It all started back in June 1998, when a new tournament director, took the reins of an event, that had been running for ten years, in León. He wanted something different, and saw fit to achieve that, by materializing Kasparov's idea about Advanced Chess, so he brought him to play against the previous year's winner (Topalov), both of them having access to a 333 MHz Pentium II. It wasn't exactly what we'd consider "Centaur Chess" nowadays (help from a chess DB or an engine, not both), but it was a start. Over the course of five years, other players would add their names to this short-lived experiment: Anand, Karpov, Polgar, Leko, Shirov and Kramnik, who won the last one in 2002.
During this early years, there was a rift between the chess elite and amateurs. While the former had a place in León, the latter had to seek solace in online play. It was the Advanced Chess Organization (CCO), the one responsible to hold the Advanced Chess Tournaments, on the Free Internet Chess Server (FICS). There was a total of fifteen events, with the las one taking place on June 18, 2005. This was a time, when Anand was still considered to be the best player in the field, basically because groups of players were isolated, and there was no money incentive, for amateurs to really show their potential. This was about to change.
The Golden Age
Approximately at the same time, that the CCO stopped its activity, a new entity would enter the scene, to change everything with the PAL/CSS Freestyle Chess Tournaments. With aggregated prize funds, totaling $132,000, distributed between May 28, 2005 and April 27, 2008, eight tournaments would set the stage, for the transition in Centaur Chess, from Advanced to Freestyle Chess. Overnight, not only standalone supercomputers were made obsolete, but the established conception about the supremacy of a GM, with competitive HW, was shattered. Being offered an appropriate reward, the amateur chess player, rose to the challenge.
The change was so sudden, that when the 1st Advanced Chess Tournament (Benidorm, 2007) offered 7.500€ in prizes, they did it without actually realizing they were hosting a Freestyle Chess tournament. Both the name of the event, as well as the rules the arbiters were trying (hopelessly) to enforce, already represented an outdated anomaly.
In the last seven years, only two tournaments worth mentioning have been sponsored:
- The 1st International Online Advanced Chess Tournament, organized by MundialChess in early 2010, with a total of nearly 48.000€ being offered.
- The InfinityChess Freestyle Battle, early 2014, with a prize fund of $20,000.
Neither of both, has been able to recapture the feel of the PAL/CSS times. Not only were they different in nature, but they also lacked continuity. One wasn't really a Freestyle Chess tournament, as the short time control made it impossible, for a team to finish a game. The other one was a League Competition, which span for several months, opposed to the Swiss format of old, which would be over in a couple of weekends.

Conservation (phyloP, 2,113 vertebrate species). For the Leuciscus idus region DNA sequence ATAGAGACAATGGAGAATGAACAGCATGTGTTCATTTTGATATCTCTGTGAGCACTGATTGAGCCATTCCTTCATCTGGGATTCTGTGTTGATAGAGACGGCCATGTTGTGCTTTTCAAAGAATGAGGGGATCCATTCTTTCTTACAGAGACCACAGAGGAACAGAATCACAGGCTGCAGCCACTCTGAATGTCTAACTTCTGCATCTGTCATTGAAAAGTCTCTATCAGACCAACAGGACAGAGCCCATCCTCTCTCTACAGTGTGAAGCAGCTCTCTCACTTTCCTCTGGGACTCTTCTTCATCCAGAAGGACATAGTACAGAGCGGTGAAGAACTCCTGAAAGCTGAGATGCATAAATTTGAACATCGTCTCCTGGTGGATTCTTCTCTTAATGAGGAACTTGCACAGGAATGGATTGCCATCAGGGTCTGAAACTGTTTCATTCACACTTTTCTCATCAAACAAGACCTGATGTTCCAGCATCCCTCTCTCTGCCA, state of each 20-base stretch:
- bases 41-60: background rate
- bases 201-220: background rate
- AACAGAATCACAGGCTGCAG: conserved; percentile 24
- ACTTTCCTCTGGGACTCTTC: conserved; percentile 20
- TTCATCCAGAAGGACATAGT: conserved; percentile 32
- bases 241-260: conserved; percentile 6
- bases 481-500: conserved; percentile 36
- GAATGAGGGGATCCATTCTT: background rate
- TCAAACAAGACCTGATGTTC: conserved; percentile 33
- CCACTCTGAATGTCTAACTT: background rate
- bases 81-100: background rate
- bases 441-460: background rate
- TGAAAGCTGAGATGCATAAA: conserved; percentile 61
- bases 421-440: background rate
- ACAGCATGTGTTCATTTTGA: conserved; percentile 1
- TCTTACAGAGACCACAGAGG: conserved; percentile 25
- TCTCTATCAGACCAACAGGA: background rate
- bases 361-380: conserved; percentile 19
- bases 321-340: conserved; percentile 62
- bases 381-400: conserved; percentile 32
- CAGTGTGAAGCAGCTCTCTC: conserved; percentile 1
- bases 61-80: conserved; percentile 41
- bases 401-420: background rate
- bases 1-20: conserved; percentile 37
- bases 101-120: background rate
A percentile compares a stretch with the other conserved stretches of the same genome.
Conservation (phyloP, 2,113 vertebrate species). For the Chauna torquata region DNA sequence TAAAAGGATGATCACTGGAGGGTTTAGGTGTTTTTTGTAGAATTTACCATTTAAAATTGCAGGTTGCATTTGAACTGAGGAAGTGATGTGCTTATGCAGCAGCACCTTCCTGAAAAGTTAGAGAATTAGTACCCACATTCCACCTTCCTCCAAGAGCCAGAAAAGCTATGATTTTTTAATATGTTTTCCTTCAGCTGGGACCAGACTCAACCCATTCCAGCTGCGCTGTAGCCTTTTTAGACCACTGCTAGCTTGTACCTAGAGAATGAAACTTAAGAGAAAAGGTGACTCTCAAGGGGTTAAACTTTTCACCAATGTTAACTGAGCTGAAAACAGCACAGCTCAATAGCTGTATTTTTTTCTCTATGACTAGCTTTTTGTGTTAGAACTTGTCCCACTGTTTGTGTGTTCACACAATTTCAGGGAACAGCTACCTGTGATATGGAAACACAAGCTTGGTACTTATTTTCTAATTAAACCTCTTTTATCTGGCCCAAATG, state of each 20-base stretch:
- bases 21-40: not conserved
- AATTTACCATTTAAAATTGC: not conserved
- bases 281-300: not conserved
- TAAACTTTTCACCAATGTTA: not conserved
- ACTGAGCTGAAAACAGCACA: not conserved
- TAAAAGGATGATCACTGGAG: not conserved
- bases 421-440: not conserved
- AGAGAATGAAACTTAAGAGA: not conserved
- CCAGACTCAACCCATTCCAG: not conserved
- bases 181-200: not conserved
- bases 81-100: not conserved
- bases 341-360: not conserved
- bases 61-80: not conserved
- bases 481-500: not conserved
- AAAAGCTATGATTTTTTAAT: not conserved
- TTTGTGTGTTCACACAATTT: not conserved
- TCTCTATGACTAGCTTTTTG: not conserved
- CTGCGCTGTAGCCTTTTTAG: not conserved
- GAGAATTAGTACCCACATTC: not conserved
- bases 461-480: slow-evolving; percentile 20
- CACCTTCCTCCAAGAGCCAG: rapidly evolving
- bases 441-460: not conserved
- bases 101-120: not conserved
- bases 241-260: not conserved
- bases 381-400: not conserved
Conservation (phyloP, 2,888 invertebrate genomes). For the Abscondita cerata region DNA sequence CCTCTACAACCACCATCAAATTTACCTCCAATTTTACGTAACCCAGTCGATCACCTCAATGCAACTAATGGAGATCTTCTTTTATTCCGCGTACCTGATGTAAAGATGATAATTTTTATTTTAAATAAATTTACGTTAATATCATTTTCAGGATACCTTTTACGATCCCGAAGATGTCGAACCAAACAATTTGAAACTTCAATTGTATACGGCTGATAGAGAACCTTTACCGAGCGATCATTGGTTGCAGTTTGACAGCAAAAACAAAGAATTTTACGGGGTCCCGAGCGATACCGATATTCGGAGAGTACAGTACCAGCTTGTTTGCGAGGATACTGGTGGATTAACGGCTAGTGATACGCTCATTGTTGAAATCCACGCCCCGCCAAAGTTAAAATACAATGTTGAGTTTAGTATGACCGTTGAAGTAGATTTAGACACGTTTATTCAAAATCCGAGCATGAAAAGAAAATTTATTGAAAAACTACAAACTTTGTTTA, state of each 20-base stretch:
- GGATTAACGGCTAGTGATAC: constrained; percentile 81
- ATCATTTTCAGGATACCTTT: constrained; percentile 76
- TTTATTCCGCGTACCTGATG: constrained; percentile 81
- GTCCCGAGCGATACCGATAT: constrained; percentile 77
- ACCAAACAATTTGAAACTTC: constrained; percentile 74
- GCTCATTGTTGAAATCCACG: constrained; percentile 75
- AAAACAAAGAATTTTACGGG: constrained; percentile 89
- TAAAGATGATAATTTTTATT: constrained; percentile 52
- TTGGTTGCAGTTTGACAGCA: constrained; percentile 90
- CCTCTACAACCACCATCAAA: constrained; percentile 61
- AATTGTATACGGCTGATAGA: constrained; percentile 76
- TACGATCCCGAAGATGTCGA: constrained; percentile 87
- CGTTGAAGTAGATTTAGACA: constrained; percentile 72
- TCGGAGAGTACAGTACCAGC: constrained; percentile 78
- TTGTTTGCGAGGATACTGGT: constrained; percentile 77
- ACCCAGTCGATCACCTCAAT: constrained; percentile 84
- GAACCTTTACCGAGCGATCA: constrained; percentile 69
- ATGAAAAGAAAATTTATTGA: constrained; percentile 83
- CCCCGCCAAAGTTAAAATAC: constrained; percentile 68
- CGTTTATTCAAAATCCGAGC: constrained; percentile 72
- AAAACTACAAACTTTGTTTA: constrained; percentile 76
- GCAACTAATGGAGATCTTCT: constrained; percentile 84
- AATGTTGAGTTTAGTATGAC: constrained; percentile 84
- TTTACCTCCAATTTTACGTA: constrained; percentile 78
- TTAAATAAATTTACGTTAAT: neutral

What's been missing in the last ones? Well, the Rajlich-dominated teams, for one thing. Remember how threatening they were? Also, it was fun to have over 100 competitors with a great variety of skill levels and approaches, resulting in chat room pandemonium whenever something went wrong. Do you remember the nightly exhaustion after playing or getting ready to play 12 hours a day for three straight days?
Indeed, it was a golden age for freestyle. We'll never see it again, I don't think, though conceptually it is still feasible. Engine strength and hardware have changed, book development is more advanced and EGTBs are now more prevalent. But I don't see why you couldn't run a tournament all that different. As before, the strong and well-connected would prevail and the weak would be swept off the board mercilessly.
It would be today like a team with the latest stockfish v teams that could only use Houdini I know where I would put my money.
Top teams today would prob have a very high draw rate v each other the winner would be the one who could pick off the most bottom feeder's.
>Top teams today would prob have a very high draw rate v each other the winner would be the one who could pick off the most bottom feeder's.
You talk about it, as of something which hadn't happened yet. I leave the hypothetical talking, to the occurrence of the event itself, but once you had that, the rest would go as you say, for sure.
>It wasn't several months, it was three months, i.e. a few.
Several: more than two but not many.
>Do you remember the nightly exhaustion after playing or getting ready to play 12 hours a day for three straight days?
I started towards the end of the Golden Age, at the time, my expectations for these kind of events was low. I played for fun, which means I didn't get really tired.
International Scholastic Freestyle Chess Tournament
Would be interesting to know more about that. Nice logo btw.
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